Under the previous regime a notification of the transfers based on a Commission Adequacy Decision or Standard Contractual Clauses was required before the HDPA and for the BCRs a national license was required to be issued. In legal practice, the most common tool to address intragroup data transfers across the world is the BCRs. In the event where transfers take place in a more limited way, standard contractual clauses are also used in their current form without prejudice to any future update, they may be subject to.

  16. What security obligations are imposed on PII owners and on service providers, if any, in your jurisdiction?

    The HDPA refers to the provisions of the GDPR on the obligations of the controller and the processor regarding security of processing. These obligations are explicitly defined in article 32 of the GDPR. In addition, article 24 of the GDPR provides for the overall responsibility of the controller to identify and implement appropriate technical and organizational measures. The objective of the security measures is to maintain confidentiality, integrity and availability of personal data.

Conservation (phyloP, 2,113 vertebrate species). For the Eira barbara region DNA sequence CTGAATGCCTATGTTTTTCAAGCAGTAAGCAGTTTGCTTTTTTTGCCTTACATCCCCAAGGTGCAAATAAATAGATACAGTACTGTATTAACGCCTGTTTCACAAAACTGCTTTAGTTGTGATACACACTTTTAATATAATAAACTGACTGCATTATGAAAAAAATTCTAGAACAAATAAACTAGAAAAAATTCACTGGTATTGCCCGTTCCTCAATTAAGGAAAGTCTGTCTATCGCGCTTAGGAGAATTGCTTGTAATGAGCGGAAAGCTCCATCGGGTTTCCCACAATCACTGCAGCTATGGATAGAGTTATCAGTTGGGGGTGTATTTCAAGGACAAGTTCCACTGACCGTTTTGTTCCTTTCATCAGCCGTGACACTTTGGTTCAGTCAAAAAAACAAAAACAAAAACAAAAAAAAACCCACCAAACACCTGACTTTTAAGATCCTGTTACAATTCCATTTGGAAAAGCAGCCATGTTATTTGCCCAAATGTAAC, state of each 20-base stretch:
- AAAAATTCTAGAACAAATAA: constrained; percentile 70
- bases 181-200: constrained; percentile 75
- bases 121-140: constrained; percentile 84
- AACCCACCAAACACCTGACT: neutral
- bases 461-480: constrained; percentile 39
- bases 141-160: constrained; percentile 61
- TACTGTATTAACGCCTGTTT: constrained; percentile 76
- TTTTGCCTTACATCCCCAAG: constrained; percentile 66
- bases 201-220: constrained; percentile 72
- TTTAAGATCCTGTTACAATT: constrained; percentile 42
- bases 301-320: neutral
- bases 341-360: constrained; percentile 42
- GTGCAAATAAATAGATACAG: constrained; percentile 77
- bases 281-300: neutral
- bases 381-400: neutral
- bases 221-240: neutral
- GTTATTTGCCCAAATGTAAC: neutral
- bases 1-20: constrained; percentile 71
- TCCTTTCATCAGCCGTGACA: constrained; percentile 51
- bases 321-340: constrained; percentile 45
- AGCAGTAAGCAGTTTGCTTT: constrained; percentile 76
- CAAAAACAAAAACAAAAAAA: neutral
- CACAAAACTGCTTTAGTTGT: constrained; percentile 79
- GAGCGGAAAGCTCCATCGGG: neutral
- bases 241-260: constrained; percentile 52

The GDPR suggests "appropriate" technical and organizational security measures such as the pseudonymization and encryption of personal data, adherence to an approved code of conduct or an approved certification mechanism to demonstrate compliance, procedures on how to handle data breach cases, etc.

    Security measures can be documented in individual procedures or in more general security policies. The choice of appropriate security measures shall be made taking into consideration the latest developments, the cost of implementation, the processing features, the scope and purposes of the processing, as well as the risks of varying likelihood and severity for the rights and freedoms of natural persons.